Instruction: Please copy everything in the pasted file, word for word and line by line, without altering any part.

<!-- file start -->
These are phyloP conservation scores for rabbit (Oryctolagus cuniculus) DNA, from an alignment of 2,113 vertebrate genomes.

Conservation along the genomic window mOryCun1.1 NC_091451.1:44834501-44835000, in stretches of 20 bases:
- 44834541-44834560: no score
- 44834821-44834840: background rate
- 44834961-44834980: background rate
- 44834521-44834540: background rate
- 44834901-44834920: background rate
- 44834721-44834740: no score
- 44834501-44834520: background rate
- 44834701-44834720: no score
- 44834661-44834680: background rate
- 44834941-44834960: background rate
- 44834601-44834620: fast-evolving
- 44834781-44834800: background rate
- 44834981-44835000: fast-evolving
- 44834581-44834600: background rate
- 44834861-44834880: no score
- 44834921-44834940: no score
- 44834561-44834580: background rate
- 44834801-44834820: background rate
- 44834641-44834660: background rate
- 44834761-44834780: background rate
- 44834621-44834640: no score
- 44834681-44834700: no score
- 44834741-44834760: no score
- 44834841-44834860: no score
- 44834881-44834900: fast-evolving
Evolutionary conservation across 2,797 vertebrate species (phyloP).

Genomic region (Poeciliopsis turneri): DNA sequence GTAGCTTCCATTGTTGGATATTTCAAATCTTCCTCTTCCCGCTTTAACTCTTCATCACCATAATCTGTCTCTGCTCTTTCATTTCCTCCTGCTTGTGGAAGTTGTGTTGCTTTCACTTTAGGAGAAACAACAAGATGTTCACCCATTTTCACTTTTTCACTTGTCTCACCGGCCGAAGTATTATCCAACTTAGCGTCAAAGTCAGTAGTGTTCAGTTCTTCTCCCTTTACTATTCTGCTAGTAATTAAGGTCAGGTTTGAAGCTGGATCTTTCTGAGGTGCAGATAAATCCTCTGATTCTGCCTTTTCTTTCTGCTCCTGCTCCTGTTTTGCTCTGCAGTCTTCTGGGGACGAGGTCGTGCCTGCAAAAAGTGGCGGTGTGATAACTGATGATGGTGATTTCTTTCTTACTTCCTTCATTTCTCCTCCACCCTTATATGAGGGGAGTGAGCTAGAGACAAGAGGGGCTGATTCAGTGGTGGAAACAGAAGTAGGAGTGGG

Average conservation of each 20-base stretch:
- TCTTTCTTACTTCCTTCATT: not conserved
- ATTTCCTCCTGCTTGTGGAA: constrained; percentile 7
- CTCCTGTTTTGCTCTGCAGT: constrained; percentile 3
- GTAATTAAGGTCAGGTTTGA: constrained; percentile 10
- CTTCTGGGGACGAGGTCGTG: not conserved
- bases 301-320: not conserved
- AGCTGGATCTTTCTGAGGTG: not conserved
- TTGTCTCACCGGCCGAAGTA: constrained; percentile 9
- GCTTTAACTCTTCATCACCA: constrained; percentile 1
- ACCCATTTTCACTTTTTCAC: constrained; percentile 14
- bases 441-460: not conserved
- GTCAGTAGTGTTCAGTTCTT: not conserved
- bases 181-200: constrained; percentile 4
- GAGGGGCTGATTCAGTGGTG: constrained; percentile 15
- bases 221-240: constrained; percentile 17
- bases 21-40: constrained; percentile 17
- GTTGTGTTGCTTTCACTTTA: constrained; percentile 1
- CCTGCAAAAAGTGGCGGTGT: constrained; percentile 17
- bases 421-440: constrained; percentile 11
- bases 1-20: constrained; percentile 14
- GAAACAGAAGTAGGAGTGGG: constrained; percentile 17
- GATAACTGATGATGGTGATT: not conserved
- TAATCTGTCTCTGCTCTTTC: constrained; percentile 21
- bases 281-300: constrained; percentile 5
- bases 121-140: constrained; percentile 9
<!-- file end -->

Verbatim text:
These are phyloP conservation scores for rabbit (Oryctolagus cuniculus) DNA, from an alignment of 2,113 vertebrate genomes.

Conservation along the genomic window mOryCun1.1 NC_091451.1:44834501-44835000, in stretches of 20 bases:
- 44834541-44834560: no score
- 44834821-44834840: background rate
- 44834961-44834980: background rate
- 44834521-44834540: background rate
- 44834901-44834920: background rate
- 44834721-44834740: no score
- 44834501-44834520: background rate
- 44834701-44834720: no score
- 44834661-44834680: background rate
- 44834941-44834960: background rate
- 44834601-44834620: fast-evolving
- 44834781-44834800: background rate
- 44834981-44835000: fast-evolving
- 44834581-44834600: background rate
- 44834861-44834880: no score
- 44834921-44834940: no score
- 44834561-44834580: background rate
- 44834801-44834820: background rate
- 44834641-44834660: background rate
- 44834761-44834780: background rate
- 44834621-44834640: no score
- 44834681-44834700: no score
- 44834741-44834760: no score
- 44834841-44834860: no score
- 44834881-44834900: fast-evolving
Evolutionary conservation across 2,797 vertebrate species (phyloP).

Genomic region (Poeciliopsis turneri): DNA sequence GTAGCTTCCATTGTTGGATATTTCAAATCTTCCTCTTCCCGCTTTAACTCTTCATCACCATAATCTGTCTCTGCTCTTTCATTTCCTCCTGCTTGTGGAAGTTGTGTTGCTTTCACTTTAGGAGAAACAACAAGATGTTCACCCATTTTCACTTTTTCACTTGTCTCACCGGCCGAAGTATTATCCAACTTAGCGTCAAAGTCAGTAGTGTTCAGTTCTTCTCCCTTTACTATTCTGCTAGTAATTAAGGTCAGGTTTGAAGCTGGATCTTTCTGAGGTGCAGATAAATCCTCTGATTCTGCCTTTTCTTTCTGCTCCTGCTCCTGTTTTGCTCTGCAGTCTTCTGGGGACGAGGTCGTGCCTGCAAAAAGTGGCGGTGTGATAACTGATGATGGTGATTTCTTTCTTACTTCCTTCATTTCTCCTCCACCCTTATATGAGGGGAGTGAGCTAGAGACAAGAGGGGCTGATTCAGTGGTGGAAACAGAAGTAGGAGTGGG

Average conservation of each 20-base stretch:
- TCTTTCTTACTTCCTTCATT: not conserved
- ATTTCCTCCTGCTTGTGGAA: constrained; percentile 7
- CTCCTGTTTTGCTCTGCAGT: constrained; percentile 3
- GTAATTAAGGTCAGGTTTGA: constrained; percentile 10
- CTTCTGGGGACGAGGTCGTG: not conserved
- bases 301-320: not conserved
- AGCTGGATCTTTCTGAGGTG: not conserved
- TTGTCTCACCGGCCGAAGTA: constrained; percentile 9
- GCTTTAACTCTTCATCACCA: constrained; percentile 1
- ACCCATTTTCACTTTTTCAC: constrained; percentile 14
- bases 441-460: not conserved
- GTCAGTAGTGTTCAGTTCTT: not conserved
- bases 181-200: constrained; percentile 4
- GAGGGGCTGATTCAGTGGTG: constrained; percentile 15
- bases 221-240: constrained; percentile 17
- bases 21-40: constrained; percentile 17
- GTTGTGTTGCTTTCACTTTA: constrained; percentile 1
- CCTGCAAAAAGTGGCGGTGT: constrained; percentile 17
- bases 421-440: constrained; percentile 11
- bases 1-20: constrained; percentile 14
- GAAACAGAAGTAGGAGTGGG: constrained; percentile 17
- GATAACTGATGATGGTGATT: not conserved
- TAATCTGTCTCTGCTCTTTC: constrained; percentile 21
- bases 281-300: constrained; percentile 5
- bases 121-140: constrained; percentile 9